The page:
30.While noting the crimes of child abduction and of forgery of official documents, as well as provisions in criminal law penalizing the procurement or direct handover of children conducted without following the procedures set forth in the Adoption Act, the Committee is concerned that existing legislation does not include specific provisions penalizing all acts relating to the wrongful removal of children, under article 25 (1) of the Convention. The Committee takes note of the information provided by the State party regarding investigations into the removal and/or irregular adoption of 341 children, 279 of which allegedly occurred during the dictatorship. The Committee also notes that a special file has been opened in relation to the detention during the dictatorship of 10 pregnant women, whose children might have been born in captivity and survived. The Committee notes that those children could have been particularly vulnerable to becoming victims of identity substitution (art. 25).
31. The Committee recommends that the State party adopt the necessary legislative measures to make the actions described in article 25 (1) (a) of the Convention specific offences, and that it establish penalties for such actions commensurate with their extreme seriousness. It also recommends that the State party (a) expedite investigations into cases of removal and/or irregular adoption of minors and disappearance of pregnant women; (b) ensure that victims are able to exercise their right to recover their identity if it emerges that that identity was changed.
D.Dissemination and follow-up
32. The Committee wishes to draw attention to the obligations undertaken by States when ratifying the Convention and, in this connection, urges the State party to ensure that all the measures it adopts, irrespective of their nature or the authority from which they emanate, are in full accordance with the obligations it assumed when ratifying the Convention and other relevant international instruments.
33. The Committee also wishes to emphasize the particularly cruel effect of enforced disappearance on the human rights of women and children. Women who are subjected to enforced disappearance are particularly vulnerable to sexual and other forms of gender-based violence. Women who are relatives of a disappeared person are particularly likely to suffer serious social and economic disadvantages and to be subjected to violence, persecution and reprisal as a result of their efforts to locate their loved ones. Children who are victims of enforced disappearance, either because they themselves are subjected to disappearance or because they suffer the consequences of the disappearance of their relatives, are especially vulnerable to numerous human rights violations, including identity substitution. The Committee therefore places special emphasis on the need for the State party to take account of gender perspectives and child-sensitive approaches when upholding the rights and fulfilling the obligations set out in the Convention.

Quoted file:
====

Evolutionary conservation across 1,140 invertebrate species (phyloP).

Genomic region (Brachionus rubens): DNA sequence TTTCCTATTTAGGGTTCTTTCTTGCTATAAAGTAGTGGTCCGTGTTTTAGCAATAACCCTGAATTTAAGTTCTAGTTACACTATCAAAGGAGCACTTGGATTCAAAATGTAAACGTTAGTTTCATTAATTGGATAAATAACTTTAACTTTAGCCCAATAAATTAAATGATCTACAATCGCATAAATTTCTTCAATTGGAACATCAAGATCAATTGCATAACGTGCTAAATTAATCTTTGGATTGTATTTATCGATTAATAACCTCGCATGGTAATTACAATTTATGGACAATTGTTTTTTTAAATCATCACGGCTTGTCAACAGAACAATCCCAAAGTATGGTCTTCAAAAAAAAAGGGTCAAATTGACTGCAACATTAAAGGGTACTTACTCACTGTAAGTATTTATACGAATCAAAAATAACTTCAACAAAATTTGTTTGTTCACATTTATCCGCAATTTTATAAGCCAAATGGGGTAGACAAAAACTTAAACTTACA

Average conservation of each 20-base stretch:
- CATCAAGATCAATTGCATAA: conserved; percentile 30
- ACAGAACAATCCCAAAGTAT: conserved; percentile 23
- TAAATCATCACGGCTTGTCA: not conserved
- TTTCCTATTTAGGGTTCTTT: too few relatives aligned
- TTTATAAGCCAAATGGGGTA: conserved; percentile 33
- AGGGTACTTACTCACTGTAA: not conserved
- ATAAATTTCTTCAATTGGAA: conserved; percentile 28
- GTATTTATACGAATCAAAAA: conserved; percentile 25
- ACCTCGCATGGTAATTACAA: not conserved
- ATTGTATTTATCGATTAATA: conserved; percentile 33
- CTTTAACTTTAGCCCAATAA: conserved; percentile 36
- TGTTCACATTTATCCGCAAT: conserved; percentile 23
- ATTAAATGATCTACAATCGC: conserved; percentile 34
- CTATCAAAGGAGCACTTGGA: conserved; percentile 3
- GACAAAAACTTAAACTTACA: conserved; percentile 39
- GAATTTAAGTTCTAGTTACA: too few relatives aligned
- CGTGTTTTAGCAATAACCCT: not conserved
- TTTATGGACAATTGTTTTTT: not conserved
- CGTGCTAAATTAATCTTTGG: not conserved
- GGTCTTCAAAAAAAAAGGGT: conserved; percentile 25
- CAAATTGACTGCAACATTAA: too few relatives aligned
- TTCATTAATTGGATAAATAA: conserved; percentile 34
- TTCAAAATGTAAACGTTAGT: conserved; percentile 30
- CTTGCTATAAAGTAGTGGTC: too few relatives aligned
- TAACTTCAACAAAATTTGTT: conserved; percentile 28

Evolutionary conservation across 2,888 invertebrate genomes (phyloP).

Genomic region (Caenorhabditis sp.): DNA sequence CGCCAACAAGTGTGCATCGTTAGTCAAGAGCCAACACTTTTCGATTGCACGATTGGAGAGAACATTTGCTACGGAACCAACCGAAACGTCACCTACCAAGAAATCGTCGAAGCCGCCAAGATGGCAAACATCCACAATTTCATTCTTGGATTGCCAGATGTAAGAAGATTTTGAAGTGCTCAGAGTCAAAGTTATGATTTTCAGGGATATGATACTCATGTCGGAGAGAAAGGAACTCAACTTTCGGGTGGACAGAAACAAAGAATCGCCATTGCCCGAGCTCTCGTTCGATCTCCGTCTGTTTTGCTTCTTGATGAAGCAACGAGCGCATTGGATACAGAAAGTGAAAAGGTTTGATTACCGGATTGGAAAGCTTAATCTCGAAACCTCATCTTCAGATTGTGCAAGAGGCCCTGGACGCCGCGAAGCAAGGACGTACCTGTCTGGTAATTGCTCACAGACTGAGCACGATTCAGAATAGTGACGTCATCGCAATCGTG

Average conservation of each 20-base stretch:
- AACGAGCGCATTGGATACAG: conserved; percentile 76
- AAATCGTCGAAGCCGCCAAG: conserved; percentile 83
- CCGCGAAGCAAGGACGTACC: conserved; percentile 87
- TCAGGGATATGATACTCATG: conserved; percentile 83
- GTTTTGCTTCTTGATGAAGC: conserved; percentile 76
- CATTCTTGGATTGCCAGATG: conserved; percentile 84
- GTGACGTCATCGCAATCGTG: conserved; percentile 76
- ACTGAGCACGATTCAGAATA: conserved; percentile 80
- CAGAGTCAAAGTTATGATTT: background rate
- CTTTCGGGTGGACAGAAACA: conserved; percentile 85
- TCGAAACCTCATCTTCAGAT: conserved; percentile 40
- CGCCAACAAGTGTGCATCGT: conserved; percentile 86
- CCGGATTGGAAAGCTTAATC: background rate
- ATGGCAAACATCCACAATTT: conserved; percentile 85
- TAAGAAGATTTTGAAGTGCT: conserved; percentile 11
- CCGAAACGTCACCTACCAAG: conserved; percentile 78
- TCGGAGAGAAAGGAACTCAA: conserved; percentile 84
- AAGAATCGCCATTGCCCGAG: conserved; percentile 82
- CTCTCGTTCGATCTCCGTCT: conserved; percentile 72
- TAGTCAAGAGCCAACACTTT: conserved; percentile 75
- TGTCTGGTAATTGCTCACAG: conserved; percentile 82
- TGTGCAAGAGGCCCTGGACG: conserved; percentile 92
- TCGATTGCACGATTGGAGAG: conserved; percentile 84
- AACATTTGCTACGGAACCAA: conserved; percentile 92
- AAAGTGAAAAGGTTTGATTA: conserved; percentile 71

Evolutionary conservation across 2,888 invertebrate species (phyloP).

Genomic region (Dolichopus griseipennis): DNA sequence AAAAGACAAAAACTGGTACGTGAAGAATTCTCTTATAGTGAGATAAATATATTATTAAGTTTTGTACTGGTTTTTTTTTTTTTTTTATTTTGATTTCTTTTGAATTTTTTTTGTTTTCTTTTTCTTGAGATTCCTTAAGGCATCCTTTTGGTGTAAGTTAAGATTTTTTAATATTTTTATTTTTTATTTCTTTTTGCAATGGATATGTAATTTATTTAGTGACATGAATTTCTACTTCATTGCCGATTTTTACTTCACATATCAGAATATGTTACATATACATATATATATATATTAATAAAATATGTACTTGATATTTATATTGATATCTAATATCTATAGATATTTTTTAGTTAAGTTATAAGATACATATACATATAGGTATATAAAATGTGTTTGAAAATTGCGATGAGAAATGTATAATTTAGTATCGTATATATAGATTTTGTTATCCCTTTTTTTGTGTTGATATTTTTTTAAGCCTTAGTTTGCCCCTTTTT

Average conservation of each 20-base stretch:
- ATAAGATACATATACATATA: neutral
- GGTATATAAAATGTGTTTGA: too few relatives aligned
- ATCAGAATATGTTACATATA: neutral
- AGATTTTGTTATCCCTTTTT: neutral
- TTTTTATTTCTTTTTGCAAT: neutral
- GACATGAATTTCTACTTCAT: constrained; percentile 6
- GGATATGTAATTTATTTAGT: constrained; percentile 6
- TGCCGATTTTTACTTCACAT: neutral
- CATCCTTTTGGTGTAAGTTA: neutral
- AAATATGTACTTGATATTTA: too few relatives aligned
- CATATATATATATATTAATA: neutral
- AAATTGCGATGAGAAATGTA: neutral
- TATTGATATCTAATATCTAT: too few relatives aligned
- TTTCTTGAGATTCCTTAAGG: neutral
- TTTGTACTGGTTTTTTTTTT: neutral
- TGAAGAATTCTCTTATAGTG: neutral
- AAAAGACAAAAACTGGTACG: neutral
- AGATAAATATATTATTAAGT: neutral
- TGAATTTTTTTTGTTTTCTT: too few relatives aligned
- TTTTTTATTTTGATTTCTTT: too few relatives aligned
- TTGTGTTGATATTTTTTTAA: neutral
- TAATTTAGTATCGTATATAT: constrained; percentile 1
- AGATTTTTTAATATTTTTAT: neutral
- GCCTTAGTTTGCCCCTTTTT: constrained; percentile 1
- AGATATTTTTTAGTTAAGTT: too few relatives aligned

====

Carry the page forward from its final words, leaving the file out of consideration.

34. The State party is encouraged to ensure wide dissemination of the Convention, its report submitted under article 29 (1) of the Convention, the written replies to the list of issues drawn up by the Committee and the present concluding observations, in order to raise awareness among the judicial, legislative and administrative authorities, civil society and non-governmental organizations active in the State party and the general public. The Committee further encourages the State party to promote the involvement of civil society in the process of implementing the present concluding observations.
35. In accordance with the Committee ’ s rules of procedure, the State party is requested to provide, no later than 18 April 2020, relevant information on the implementation of the Committee ’ s recommendations contained in paragraphs 9 (characterization of enforced disappearance as a separate offence), 17 (investigation of enforced disappearances) and 27 (search for missing persons) of the present concluding observations.
36. In accordance with article 29 (4), of the Convention, the Committee requests the State party to submit, by 18 April 2025, specific, up-to-date information on the implementation of all its recommendations, as well as any other new information relating to the implementation of the obligations contained in the Convention, in a document prepared in accordance with the guidelines on the form and content of reports to be submitted by States parties under article 29 of the Convention (CED/C/2, para. 39) . The Committee encourages the State party, when preparing this information, to consult civil society, including organizations of relatives of victims.